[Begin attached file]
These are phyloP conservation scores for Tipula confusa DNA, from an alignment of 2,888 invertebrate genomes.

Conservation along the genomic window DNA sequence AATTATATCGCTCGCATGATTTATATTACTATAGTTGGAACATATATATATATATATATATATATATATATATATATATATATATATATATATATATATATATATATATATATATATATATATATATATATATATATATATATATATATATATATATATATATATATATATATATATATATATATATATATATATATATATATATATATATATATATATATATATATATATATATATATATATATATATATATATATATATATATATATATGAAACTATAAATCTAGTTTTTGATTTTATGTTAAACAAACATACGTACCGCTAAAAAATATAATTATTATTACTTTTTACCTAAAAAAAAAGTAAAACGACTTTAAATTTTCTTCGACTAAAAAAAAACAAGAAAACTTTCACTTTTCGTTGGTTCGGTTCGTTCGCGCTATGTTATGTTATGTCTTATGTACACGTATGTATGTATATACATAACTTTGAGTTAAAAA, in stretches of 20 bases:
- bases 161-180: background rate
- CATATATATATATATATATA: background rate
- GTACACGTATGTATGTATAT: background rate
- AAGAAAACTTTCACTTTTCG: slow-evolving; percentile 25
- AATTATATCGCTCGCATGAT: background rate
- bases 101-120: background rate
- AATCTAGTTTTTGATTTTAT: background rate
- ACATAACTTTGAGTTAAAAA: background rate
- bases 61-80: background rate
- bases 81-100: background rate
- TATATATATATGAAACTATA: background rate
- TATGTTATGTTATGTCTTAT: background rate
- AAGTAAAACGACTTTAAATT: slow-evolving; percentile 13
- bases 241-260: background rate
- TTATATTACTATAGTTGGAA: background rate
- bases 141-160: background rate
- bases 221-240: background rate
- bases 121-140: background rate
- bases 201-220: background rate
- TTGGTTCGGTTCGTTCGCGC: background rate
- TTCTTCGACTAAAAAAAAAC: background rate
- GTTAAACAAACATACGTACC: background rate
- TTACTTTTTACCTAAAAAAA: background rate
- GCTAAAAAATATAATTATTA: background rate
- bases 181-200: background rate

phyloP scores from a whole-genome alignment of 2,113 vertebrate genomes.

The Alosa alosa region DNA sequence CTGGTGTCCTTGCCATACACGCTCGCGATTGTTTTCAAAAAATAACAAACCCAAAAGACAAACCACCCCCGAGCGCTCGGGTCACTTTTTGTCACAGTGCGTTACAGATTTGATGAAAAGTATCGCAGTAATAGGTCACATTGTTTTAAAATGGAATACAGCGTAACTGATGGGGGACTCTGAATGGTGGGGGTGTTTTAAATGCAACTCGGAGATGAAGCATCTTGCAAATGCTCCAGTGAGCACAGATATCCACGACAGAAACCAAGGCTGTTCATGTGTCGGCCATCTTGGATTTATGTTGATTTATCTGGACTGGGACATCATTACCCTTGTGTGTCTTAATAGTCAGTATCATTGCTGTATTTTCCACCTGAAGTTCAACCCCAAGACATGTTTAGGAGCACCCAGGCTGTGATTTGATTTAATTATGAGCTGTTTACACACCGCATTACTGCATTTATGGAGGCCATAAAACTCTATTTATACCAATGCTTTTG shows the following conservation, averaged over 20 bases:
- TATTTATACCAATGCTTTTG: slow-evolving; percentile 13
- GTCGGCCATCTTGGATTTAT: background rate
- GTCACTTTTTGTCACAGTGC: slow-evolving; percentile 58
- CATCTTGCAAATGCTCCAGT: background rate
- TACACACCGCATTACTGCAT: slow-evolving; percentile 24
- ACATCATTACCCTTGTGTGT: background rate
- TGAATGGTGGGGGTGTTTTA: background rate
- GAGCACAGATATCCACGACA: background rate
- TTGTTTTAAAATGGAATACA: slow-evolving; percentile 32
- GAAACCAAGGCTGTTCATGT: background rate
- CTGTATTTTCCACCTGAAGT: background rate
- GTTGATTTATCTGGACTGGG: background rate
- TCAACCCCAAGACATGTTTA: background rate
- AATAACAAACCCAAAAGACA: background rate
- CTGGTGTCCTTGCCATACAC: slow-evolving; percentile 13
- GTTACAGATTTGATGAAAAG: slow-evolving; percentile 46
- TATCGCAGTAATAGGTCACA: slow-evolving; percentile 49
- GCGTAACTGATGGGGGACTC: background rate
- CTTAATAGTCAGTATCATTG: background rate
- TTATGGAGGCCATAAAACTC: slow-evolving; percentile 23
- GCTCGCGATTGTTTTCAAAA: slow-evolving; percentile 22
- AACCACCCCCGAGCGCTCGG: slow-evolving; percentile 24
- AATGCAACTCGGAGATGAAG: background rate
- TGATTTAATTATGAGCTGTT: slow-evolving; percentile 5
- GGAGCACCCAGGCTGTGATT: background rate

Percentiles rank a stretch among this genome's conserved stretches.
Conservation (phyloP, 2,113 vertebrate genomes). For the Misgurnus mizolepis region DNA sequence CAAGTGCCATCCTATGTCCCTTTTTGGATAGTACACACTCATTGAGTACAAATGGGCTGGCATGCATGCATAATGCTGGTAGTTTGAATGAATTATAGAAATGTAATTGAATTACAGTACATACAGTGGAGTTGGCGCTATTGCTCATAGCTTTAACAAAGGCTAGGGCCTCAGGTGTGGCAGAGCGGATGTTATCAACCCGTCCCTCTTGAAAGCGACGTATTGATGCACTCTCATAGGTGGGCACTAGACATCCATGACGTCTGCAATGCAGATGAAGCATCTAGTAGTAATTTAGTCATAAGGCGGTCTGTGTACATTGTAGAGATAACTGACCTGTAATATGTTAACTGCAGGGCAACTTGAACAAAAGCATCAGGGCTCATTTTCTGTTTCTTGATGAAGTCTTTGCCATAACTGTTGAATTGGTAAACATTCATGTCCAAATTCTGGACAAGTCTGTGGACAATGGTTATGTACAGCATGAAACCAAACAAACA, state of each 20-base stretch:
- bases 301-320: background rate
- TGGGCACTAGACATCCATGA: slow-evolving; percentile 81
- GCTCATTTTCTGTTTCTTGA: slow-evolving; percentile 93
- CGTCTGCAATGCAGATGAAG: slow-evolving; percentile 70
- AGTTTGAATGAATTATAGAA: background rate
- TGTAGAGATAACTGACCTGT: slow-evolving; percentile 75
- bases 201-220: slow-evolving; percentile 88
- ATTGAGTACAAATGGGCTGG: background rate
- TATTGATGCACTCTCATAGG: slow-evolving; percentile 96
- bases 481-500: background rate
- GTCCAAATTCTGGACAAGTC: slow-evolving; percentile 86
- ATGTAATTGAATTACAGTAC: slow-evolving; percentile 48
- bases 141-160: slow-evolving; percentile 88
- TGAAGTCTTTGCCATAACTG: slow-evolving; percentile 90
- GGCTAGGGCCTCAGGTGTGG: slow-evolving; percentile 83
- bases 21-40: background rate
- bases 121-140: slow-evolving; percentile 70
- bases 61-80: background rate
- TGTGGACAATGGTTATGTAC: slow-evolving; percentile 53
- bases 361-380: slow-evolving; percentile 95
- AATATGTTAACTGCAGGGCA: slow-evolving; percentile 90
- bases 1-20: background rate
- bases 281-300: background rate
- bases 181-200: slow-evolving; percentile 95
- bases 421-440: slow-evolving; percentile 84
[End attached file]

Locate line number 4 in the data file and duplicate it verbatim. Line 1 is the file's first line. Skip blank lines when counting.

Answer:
- CATATATATATATATATATA: background rate